Int J Health Serv 35:465-478.
Department of Public Health, Wellington School of Medicine and Health Sciences, New Zealand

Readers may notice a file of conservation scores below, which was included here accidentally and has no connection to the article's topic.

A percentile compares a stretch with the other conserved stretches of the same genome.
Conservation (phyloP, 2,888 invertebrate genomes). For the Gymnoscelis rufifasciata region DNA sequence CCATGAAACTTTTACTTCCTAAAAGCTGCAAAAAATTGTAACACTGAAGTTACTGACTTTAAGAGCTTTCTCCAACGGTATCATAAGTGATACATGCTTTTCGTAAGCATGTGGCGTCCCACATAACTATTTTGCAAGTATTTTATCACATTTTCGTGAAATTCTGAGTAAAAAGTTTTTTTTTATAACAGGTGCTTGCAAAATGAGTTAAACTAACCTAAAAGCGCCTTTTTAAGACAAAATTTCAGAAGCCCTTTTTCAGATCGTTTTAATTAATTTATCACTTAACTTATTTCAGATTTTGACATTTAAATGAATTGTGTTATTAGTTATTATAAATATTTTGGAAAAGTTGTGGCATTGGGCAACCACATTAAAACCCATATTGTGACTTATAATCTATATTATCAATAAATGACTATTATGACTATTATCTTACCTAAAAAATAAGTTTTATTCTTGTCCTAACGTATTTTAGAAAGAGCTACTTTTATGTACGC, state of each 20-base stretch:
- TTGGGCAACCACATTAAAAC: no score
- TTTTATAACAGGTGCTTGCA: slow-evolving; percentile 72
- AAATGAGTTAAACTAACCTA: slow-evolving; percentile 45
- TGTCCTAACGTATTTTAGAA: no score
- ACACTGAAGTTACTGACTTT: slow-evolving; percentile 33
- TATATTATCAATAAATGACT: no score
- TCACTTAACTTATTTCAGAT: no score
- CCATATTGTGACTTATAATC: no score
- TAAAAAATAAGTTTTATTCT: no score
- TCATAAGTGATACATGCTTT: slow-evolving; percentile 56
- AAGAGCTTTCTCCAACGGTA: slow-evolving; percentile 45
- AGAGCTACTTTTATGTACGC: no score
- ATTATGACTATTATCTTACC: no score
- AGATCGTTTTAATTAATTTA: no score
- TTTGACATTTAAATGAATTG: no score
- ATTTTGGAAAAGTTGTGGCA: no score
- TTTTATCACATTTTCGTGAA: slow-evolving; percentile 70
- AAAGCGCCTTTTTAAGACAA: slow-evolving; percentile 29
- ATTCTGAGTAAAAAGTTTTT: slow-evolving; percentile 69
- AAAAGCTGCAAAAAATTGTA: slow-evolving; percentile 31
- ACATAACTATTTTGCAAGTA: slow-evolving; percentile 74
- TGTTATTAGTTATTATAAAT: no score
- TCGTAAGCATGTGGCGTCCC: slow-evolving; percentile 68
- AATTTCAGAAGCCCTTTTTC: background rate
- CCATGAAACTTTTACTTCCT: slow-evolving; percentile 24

This study compared community-governed nonprofit and for-profit primary care practices in New Zealand to test two hypotheses: (1) nonprofits reduce financial and cultural barriers to access; and (2) nonprofits do not differ from for-profits in equipment, services, service planning, and quality management. Data were obtained from a nationally representative cross-sectional survey of GPs. Practices were categorized by ownership status: private community-governed nonprofit or private for-profit. Community-governed nonprofits charged lower patient fees per visit and employed more Maori and Pacific Island staff, thus reducing financial and cultural barriers to access compared with for-profits. Nonprofits provided a different range of services and were less likely to have specific items of equipment; they were more likely to have written policies on quality management, complaints, and critical events, and to carry out locality service planning and community needs assessments. The findings support the shift to nonprofit community governance occurring in New Zealand and elsewhere.
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